K-12 Education Majors Guide


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Sources:

  1. "Kindergarten and Elementary School Teachers," Occupational Outlook Handbook, January 8, 2014, http://www.bls.gov/ooh/education-training-and-library/kindergarten-and-elementary-school-teachers.htm
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What Is K-12 Education?

Most people with a degree in education teach kindergarten through twelfth grade, collectively known as K-12 education. Your particular degree designation corresponds to the subject and/or grade level of students you intend to teach. Schools typically divide grade levels into four areas: early childhood, elementary school, middle grades and high school.

K-12 teachers use a variety of methods and materials to communicate ideas. They work with diverse groups of students, educating them in core subjects, discipline and guidance. Most K-12 educators enjoy an autonomous work environment. All states require public school teachers to have a bachelor's degree and a teacher's license. Private school teachers may not be required to have a teacher's license, but they usually must have a bachelor's degree or higher in order to be considered for a position.

K-12 Education Degree Programs

On-campus and online schools offer many degrees and certifications to K-12 educators. The type of degree you pursue depends on your current level of education and experience, as well as your desired career. Online degrees in K-12 education have become more common in the field; they can be particularly useful for career changers, who want to move into teaching without losing income.

Associate Degrees in K-12 Education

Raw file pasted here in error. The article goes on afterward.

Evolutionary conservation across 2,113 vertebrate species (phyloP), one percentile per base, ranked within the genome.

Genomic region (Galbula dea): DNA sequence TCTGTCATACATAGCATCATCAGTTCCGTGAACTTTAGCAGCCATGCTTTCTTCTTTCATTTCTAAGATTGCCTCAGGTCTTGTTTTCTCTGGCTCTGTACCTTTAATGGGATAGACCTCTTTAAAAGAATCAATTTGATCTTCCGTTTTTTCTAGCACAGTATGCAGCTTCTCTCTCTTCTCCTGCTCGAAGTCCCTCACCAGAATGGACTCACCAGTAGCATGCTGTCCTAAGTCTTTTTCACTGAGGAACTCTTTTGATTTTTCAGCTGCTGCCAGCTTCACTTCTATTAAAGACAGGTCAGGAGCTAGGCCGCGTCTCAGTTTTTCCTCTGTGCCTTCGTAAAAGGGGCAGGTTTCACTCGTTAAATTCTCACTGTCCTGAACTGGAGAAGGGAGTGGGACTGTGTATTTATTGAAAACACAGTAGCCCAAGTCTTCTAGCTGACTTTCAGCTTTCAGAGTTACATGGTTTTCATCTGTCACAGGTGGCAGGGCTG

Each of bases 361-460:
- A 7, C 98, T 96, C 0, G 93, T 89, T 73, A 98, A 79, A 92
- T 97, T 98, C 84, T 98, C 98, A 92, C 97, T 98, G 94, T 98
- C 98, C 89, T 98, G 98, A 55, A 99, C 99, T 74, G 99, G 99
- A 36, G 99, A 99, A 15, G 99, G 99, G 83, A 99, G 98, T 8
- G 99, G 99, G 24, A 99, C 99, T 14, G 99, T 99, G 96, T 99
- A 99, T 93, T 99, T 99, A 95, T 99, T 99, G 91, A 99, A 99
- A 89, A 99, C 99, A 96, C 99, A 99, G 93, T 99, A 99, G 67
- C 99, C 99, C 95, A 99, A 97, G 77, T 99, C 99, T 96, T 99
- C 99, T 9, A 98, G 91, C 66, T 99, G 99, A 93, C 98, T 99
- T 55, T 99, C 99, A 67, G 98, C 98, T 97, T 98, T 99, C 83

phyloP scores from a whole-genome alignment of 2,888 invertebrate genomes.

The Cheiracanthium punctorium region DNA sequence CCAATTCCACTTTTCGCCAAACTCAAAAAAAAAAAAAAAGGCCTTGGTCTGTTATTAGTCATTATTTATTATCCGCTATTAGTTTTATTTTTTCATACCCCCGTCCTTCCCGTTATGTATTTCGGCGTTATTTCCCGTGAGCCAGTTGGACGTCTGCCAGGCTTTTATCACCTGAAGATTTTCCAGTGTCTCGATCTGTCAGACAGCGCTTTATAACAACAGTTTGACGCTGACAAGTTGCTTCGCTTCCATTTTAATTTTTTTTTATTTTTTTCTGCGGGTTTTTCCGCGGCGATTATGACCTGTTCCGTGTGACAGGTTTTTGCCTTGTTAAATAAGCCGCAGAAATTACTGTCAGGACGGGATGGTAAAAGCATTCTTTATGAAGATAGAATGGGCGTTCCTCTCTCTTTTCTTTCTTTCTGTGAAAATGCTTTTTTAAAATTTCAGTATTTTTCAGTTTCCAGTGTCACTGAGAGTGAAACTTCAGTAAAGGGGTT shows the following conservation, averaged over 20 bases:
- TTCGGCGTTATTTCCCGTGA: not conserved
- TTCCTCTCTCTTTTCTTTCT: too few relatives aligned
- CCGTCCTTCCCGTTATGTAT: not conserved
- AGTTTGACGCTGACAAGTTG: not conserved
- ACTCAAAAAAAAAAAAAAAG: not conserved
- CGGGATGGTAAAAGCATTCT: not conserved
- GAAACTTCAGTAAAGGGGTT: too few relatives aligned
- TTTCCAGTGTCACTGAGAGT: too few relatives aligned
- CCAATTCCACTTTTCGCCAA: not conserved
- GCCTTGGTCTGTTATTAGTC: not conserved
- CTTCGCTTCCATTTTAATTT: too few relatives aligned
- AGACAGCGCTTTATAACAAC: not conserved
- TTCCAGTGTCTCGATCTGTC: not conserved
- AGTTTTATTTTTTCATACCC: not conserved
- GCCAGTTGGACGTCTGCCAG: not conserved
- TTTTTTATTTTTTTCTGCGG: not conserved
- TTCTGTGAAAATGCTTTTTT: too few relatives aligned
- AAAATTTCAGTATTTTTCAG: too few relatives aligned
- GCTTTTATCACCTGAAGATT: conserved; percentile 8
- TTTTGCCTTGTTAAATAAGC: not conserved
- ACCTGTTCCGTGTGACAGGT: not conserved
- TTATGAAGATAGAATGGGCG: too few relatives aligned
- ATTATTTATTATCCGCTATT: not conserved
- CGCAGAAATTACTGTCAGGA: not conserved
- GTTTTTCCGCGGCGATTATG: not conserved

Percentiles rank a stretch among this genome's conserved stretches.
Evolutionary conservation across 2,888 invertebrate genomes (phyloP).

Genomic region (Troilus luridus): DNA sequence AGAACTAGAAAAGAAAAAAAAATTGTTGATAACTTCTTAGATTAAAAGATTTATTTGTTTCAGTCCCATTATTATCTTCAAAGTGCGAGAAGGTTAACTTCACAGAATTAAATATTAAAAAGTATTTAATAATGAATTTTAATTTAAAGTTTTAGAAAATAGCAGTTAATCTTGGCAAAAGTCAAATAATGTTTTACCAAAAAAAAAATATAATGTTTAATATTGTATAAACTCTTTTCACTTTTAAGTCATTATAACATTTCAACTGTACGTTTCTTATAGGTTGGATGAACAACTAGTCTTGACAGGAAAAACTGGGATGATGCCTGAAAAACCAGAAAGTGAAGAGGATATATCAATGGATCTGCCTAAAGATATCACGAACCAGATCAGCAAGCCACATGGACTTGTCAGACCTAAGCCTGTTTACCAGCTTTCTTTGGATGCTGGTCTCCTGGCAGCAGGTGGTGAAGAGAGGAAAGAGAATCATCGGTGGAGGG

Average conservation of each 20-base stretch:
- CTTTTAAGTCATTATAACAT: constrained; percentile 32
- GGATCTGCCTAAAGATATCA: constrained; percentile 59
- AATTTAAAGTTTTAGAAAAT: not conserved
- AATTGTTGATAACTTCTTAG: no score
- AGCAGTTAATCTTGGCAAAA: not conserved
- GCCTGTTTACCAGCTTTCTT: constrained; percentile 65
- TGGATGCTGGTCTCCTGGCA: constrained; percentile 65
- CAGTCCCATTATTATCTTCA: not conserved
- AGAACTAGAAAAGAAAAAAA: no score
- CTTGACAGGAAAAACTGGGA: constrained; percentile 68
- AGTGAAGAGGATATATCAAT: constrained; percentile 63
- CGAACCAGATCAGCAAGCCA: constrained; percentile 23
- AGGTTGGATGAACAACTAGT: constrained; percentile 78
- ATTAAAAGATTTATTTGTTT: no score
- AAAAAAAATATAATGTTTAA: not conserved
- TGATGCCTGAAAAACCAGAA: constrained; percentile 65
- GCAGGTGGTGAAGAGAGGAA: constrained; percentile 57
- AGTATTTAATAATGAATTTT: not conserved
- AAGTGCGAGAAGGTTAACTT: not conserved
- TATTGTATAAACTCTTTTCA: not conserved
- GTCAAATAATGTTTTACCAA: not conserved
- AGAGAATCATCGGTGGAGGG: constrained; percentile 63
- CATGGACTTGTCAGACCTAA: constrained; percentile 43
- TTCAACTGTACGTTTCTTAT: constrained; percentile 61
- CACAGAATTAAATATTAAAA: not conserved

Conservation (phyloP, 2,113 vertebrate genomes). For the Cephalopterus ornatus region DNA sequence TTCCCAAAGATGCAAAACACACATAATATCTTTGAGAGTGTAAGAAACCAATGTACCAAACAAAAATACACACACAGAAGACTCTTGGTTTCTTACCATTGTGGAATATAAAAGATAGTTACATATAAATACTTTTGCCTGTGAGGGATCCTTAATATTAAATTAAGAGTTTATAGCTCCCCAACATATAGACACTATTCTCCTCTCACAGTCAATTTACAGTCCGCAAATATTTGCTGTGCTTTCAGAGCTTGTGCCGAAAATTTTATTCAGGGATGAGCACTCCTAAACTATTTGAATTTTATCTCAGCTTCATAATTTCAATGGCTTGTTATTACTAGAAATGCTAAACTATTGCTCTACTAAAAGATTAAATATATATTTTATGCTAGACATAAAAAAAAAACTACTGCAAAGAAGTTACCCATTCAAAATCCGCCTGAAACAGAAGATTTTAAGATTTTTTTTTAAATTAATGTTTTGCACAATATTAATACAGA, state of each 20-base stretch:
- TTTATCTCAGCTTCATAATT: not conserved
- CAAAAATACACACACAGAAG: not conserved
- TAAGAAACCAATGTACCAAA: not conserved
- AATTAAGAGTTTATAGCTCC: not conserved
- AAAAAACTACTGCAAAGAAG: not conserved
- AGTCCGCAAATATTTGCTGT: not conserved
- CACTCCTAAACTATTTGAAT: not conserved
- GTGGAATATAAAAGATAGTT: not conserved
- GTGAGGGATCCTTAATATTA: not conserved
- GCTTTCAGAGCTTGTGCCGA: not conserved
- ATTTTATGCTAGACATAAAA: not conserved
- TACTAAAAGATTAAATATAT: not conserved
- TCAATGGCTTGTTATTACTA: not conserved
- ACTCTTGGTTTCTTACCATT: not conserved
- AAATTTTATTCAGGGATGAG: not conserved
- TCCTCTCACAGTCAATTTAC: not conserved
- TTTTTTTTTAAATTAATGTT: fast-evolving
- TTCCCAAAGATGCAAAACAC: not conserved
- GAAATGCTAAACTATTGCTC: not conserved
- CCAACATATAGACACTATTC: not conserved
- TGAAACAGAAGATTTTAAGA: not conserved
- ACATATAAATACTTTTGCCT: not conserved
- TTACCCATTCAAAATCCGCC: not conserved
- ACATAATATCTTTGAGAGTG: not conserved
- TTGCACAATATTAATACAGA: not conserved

You can choose from a variety of associate degree programs in K-12 education, depending on the grade level of students you wish to work with. For instance, if you would like to work with children in grades K-3, you may choose to pursue an associate degree in early childhood education. Online associate degree programs are primarily available in the areas of child development, day care work and early childhood education.

Browse associate degree programs in early childhood education.

Bachelor's Degrees in K-12 Education

Bachelor's degrees in K-12 education are usually specific to the grade level and/or subject you wish to teach. A bachelor's degree program in early childhood education is designed around teaching grades K-3, while a program in elementary education may cover teaching grades 1-6. If you are considering a career teaching middle grades or high school, you may need to take courses in your primary subject area in addition to teacher training courses. For instance, if you wish to teach math to high school students, you would earn your bachelor's degree in mathematics education. Your primary courses would be in mathematics, but you would also take courses on teaching.